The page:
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Chicago Mayor Lori Lightfoot on Monday presented three options for renovating Soldier Field, the home of the Chicago Bears, but the team said it's not interested.
Lightfoot proposed fully enclosing the stadium by rebuilding both end zones with columns that can support a dome; rebuilding both end zones with columns to make the stadium dome-ready; or modifying Soldier Field to be a multi-purpose stadium better suited for soccer.
"Any of these proposed renovations will allow Soldier Field to retain its role as an economic engine for Chicago for years to come," Lightfoot said in a news release.
A general view of Soldier Field during the National Anthem before the Chicago Bears take on the Indianapolis Colts on October 04, 2020 in Chicago, Illinois. (Jonathan Daniel/Getty Images)
The mayor’s office estimated the costs of the three options would range from $900 million to $2.2 billion. It did not say how it would pay for any of the options.
The proposed renovations would expand seating from 61,500 seats (now the lowest capacity in the NFL) up to 70,000; increase the number of suites from 133 to 140; and quadruple concession area square footage from 50,000 square feet (4,645 square meters) to 200,000 square feet (18,580 square meters), the mayor's office said.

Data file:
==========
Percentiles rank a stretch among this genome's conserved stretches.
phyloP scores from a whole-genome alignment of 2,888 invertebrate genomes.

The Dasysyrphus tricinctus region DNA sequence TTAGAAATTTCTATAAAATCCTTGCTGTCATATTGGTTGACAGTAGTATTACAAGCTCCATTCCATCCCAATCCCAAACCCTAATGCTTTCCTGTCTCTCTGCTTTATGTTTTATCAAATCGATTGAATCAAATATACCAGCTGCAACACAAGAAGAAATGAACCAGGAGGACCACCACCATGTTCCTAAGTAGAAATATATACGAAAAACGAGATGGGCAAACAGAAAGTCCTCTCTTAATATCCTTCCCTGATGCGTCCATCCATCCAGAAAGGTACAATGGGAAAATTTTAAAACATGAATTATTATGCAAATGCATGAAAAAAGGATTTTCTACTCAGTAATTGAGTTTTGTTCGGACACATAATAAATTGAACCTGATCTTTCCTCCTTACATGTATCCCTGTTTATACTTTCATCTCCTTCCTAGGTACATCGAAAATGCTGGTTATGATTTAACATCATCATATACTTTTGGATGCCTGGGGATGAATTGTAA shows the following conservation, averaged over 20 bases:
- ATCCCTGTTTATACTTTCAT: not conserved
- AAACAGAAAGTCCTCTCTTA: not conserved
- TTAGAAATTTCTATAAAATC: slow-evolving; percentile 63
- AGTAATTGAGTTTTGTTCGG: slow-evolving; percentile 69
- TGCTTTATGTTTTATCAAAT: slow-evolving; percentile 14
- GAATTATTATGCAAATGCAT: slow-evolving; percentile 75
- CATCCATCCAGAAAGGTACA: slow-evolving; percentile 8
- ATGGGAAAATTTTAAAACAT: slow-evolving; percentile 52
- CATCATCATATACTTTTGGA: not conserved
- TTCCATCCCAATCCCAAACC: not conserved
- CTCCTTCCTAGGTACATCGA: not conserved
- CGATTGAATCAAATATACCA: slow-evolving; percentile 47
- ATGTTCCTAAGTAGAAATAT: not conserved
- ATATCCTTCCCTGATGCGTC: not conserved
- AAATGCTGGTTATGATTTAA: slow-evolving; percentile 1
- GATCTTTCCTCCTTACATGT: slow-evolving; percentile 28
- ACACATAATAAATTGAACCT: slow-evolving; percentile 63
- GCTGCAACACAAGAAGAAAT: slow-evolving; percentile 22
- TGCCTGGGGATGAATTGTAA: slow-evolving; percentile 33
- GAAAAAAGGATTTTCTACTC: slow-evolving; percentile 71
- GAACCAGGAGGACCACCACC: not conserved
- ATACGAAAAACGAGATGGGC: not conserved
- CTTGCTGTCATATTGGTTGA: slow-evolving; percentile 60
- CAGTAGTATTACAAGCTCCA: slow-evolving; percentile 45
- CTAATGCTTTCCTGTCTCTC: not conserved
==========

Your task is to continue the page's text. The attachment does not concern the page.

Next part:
A rendering released by the City of Chicago shows a proposed plan to enclose Soldier Field. The proposal stems from considerations and recommendations made by the Mayor Museum Campus Working Group. (AP Photo)
The Bears had no new comment on Lightfoot's proposals but the team reiterated the same statement it issued July 7 when a panel appointed by Lightfoot recommended the city explore enclosing Soldier Field.
"The only potential project the Chicago Bears are exploring for a new stadium development is Arlington Park. As part of our mutual agreement with the seller of that property, we are not pursuing alternative stadium deals or sites, including renovations to Soldier Field, while we are under contract," that statement said.
Chicago Bears quarterback Justin Fields begins to celebrate his touchdown against the San Francisco 49ers during the second half of an NFL football game Sunday, Oct. 31, 2021, in Chicago. (AP Photo/David Banks)
The team signed a purchase agreement last year for a 326-acre (131.93-hectare) site in suburban Arlington Heights, about 30 miles (48 kilometers) miles northwest of Soldier Field, that could be the site of a future stadium. President Ted Phillips has said that deal likely won’t close until early 2023, at which point the team will decide whether it’s "financially feasible to try to develop it further."